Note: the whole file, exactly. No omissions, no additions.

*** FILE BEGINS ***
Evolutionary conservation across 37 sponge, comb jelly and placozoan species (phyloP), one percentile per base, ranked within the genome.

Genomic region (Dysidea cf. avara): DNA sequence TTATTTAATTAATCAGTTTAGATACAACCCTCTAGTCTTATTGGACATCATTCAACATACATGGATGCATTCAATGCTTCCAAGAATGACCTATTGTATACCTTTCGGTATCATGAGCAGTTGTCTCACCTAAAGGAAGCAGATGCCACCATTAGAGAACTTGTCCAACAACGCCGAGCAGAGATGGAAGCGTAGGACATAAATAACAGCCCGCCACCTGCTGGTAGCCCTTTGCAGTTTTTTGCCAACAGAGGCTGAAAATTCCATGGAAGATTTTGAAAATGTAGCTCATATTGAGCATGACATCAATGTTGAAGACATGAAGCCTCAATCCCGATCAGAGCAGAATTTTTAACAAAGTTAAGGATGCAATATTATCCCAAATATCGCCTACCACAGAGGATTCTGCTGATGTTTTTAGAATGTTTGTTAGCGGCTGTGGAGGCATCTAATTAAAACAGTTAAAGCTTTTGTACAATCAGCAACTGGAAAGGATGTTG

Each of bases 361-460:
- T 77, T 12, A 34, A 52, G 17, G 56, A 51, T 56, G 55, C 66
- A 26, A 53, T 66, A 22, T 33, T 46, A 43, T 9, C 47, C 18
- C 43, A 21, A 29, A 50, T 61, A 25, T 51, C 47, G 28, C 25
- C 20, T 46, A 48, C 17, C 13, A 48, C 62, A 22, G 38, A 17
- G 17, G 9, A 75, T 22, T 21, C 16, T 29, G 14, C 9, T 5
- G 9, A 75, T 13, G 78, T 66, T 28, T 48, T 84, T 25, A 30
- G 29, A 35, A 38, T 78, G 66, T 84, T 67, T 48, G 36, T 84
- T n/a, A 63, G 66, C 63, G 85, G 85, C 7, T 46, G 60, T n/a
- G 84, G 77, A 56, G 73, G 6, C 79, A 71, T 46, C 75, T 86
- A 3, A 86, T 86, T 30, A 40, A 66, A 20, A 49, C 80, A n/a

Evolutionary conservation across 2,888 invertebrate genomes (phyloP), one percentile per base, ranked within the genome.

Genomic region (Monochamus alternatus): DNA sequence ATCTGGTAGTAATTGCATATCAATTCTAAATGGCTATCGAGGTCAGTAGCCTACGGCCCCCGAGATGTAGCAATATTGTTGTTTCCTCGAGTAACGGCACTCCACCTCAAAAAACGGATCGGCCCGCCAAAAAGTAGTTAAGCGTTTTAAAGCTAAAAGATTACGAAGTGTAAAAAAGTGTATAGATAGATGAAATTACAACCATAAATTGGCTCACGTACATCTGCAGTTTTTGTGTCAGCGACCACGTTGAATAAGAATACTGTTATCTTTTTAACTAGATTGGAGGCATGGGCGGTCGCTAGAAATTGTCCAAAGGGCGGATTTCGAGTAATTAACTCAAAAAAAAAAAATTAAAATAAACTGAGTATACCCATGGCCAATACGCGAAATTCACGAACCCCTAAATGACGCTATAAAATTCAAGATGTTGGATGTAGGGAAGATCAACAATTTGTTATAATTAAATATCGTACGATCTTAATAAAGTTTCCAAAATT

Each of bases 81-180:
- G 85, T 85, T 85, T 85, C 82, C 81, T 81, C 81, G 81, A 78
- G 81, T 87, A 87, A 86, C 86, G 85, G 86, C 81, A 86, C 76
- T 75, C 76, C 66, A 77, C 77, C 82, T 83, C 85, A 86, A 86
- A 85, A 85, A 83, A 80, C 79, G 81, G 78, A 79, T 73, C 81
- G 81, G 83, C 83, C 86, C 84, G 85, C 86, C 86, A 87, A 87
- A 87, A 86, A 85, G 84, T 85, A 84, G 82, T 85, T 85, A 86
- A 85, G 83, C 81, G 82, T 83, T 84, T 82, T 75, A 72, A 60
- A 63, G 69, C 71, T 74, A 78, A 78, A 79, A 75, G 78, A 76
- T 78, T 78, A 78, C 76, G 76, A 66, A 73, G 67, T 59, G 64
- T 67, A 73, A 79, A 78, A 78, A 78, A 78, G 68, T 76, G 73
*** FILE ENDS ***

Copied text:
Evolutionary conservation across 37 sponge, comb jelly and placozoan species (phyloP), one percentile per base, ranked within the genome.

Genomic region (Dysidea cf. avara): DNA sequence TTATTTAATTAATCAGTTTAGATACAACCCTCTAGTCTTATTGGACATCATTCAACATACATGGATGCATTCAATGCTTCCAAGAATGACCTATTGTATACCTTTCGGTATCATGAGCAGTTGTCTCACCTAAAGGAAGCAGATGCCACCATTAGAGAACTTGTCCAACAACGCCGAGCAGAGATGGAAGCGTAGGACATAAATAACAGCCCGCCACCTGCTGGTAGCCCTTTGCAGTTTTTTGCCAACAGAGGCTGAAAATTCCATGGAAGATTTTGAAAATGTAGCTCATATTGAGCATGACATCAATGTTGAAGACATGAAGCCTCAATCCCGATCAGAGCAGAATTTTTAACAAAGTTAAGGATGCAATATTATCCCAAATATCGCCTACCACAGAGGATTCTGCTGATGTTTTTAGAATGTTTGTTAGCGGCTGTGGAGGCATCTAATTAAAACAGTTAAAGCTTTTGTACAATCAGCAACTGGAAAGGATGTTG

Each of bases 361-460:
- T 77, T 12, A 34, A 52, G 17, G 56, A 51, T 56, G 55, C 66
- A 26, A 53, T 66, A 22, T 33, T 46, A 43, T 9, C 47, C 18
- C 43, A 21, A 29, A 50, T 61, A 25, T 51, C 47, G 28, C 25
- C 20, T 46, A 48, C 17, C 13, A 48, C 62, A 22, G 38, A 17
- G 17, G 9, A 75, T 22, T 21, C 16, T 29, G 14, C 9, T 5
- G 9, A 75, T 13, G 78, T 66, T 28, T 48, T 84, T 25, A 30
- G 29, A 35, A 38, T 78, G 66, T 84, T 67, T 48, G 36, T 84
- T n/a, A 63, G 66, C 63, G 85, G 85, C 7, T 46, G 60, T n/a
- G 84, G 77, A 56, G 73, G 6, C 79, A 71, T 46, C 75, T 86
- A 3, A 86, T 86, T 30, A 40, A 66, A 20, A 49, C 80, A n/a

Evolutionary conservation across 2,888 invertebrate genomes (phyloP), one percentile per base, ranked within the genome.

Genomic region (Monochamus alternatus): DNA sequence ATCTGGTAGTAATTGCATATCAATTCTAAATGGCTATCGAGGTCAGTAGCCTACGGCCCCCGAGATGTAGCAATATTGTTGTTTCCTCGAGTAACGGCACTCCACCTCAAAAAACGGATCGGCCCGCCAAAAAGTAGTTAAGCGTTTTAAAGCTAAAAGATTACGAAGTGTAAAAAAGTGTATAGATAGATGAAATTACAACCATAAATTGGCTCACGTACATCTGCAGTTTTTGTGTCAGCGACCACGTTGAATAAGAATACTGTTATCTTTTTAACTAGATTGGAGGCATGGGCGGTCGCTAGAAATTGTCCAAAGGGCGGATTTCGAGTAATTAACTCAAAAAAAAAAAATTAAAATAAACTGAGTATACCCATGGCCAATACGCGAAATTCACGAACCCCTAAATGACGCTATAAAATTCAAGATGTTGGATGTAGGGAAGATCAACAATTTGTTATAATTAAATATCGTACGATCTTAATAAAGTTTCCAAAATT

Each of bases 81-180:
- G 85, T 85, T 85, T 85, C 82, C 81, T 81, C 81, G 81, A 78
- G 81, T 87, A 87, A 86, C 86, G 85, G 86, C 81, A 86, C 76
- T 75, C 76, C 66, A 77, C 77, C 82, T 83, C 85, A 86, A 86
- A 85, A 85, A 83, A 80, C 79, G 81, G 78, A 79, T 73, C 81
- G 81, G 83, C 83, C 86, C 84, G 85, C 86, C 86, A 87, A 87
- A 87, A 86, A 85, G 84, T 85, A 84, G 82, T 85, T 85, A 86
- A 85, G 83, C 81, G 82, T 83, T 84, T 82, T 75, A 72, A 60
- A 63, G 69, C 71, T 74, A 78, A 78, A 79, A 75, G 78, A 76
- T 78, T 78, A 78, C 76, G 76, A 66, A 73, G 67, T 59, G 64
- T 67, A 73, A 79, A 78, A 78, A 78, A 78, G 68, T 76, G 73